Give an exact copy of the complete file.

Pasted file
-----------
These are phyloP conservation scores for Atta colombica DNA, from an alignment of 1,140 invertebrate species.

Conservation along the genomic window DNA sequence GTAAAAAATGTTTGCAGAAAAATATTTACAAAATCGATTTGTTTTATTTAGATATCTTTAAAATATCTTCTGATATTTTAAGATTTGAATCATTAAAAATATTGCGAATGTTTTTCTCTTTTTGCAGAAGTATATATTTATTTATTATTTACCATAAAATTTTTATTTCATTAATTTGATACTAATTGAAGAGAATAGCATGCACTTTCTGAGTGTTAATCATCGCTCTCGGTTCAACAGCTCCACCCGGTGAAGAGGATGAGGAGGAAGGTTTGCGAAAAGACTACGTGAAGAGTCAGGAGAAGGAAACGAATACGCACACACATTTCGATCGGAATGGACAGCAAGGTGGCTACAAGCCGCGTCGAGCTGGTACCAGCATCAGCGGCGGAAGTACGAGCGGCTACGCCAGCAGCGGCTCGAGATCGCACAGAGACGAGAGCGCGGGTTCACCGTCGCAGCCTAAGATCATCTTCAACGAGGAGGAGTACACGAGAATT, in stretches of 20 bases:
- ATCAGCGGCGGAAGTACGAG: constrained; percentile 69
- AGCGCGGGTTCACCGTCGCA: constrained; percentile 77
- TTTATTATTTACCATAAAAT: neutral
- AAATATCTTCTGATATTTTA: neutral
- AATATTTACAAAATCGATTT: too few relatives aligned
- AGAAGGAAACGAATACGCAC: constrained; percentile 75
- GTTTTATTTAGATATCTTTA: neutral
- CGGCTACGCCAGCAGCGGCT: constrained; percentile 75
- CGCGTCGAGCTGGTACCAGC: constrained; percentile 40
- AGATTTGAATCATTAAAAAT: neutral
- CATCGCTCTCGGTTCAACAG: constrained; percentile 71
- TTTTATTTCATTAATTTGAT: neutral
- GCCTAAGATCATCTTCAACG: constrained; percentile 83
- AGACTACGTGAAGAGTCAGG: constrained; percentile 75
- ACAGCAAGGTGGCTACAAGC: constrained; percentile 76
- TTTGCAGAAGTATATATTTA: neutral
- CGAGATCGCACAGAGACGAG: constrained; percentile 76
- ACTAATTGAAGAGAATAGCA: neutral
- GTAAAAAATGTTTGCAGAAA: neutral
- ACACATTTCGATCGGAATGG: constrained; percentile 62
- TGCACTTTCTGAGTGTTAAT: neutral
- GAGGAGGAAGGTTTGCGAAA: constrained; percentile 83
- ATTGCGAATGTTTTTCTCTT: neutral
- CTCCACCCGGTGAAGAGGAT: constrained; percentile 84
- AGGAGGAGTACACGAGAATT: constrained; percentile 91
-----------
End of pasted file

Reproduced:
These are phyloP conservation scores for Atta colombica DNA, from an alignment of 1,140 invertebrate species.

Conservation along the genomic window DNA sequence GTAAAAAATGTTTGCAGAAAAATATTTACAAAATCGATTTGTTTTATTTAGATATCTTTAAAATATCTTCTGATATTTTAAGATTTGAATCATTAAAAATATTGCGAATGTTTTTCTCTTTTTGCAGAAGTATATATTTATTTATTATTTACCATAAAATTTTTATTTCATTAATTTGATACTAATTGAAGAGAATAGCATGCACTTTCTGAGTGTTAATCATCGCTCTCGGTTCAACAGCTCCACCCGGTGAAGAGGATGAGGAGGAAGGTTTGCGAAAAGACTACGTGAAGAGTCAGGAGAAGGAAACGAATACGCACACACATTTCGATCGGAATGGACAGCAAGGTGGCTACAAGCCGCGTCGAGCTGGTACCAGCATCAGCGGCGGAAGTACGAGCGGCTACGCCAGCAGCGGCTCGAGATCGCACAGAGACGAGAGCGCGGGTTCACCGTCGCAGCCTAAGATCATCTTCAACGAGGAGGAGTACACGAGAATT, in stretches of 20 bases:
- ATCAGCGGCGGAAGTACGAG: constrained; percentile 69
- AGCGCGGGTTCACCGTCGCA: constrained; percentile 77
- TTTATTATTTACCATAAAAT: neutral
- AAATATCTTCTGATATTTTA: neutral
- AATATTTACAAAATCGATTT: too few relatives aligned
- AGAAGGAAACGAATACGCAC: constrained; percentile 75
- GTTTTATTTAGATATCTTTA: neutral
- CGGCTACGCCAGCAGCGGCT: constrained; percentile 75
- CGCGTCGAGCTGGTACCAGC: constrained; percentile 40
- AGATTTGAATCATTAAAAAT: neutral
- CATCGCTCTCGGTTCAACAG: constrained; percentile 71
- TTTTATTTCATTAATTTGAT: neutral
- GCCTAAGATCATCTTCAACG: constrained; percentile 83
- AGACTACGTGAAGAGTCAGG: constrained; percentile 75
- ACAGCAAGGTGGCTACAAGC: constrained; percentile 76
- TTTGCAGAAGTATATATTTA: neutral
- CGAGATCGCACAGAGACGAG: constrained; percentile 76
- ACTAATTGAAGAGAATAGCA: neutral
- GTAAAAAATGTTTGCAGAAA: neutral
- ACACATTTCGATCGGAATGG: constrained; percentile 62
- TGCACTTTCTGAGTGTTAAT: neutral
- GAGGAGGAAGGTTTGCGAAA: constrained; percentile 83
- ATTGCGAATGTTTTTCTCTT: neutral
- CTCCACCCGGTGAAGAGGAT: constrained; percentile 84
- AGGAGGAGTACACGAGAATT: constrained; percentile 91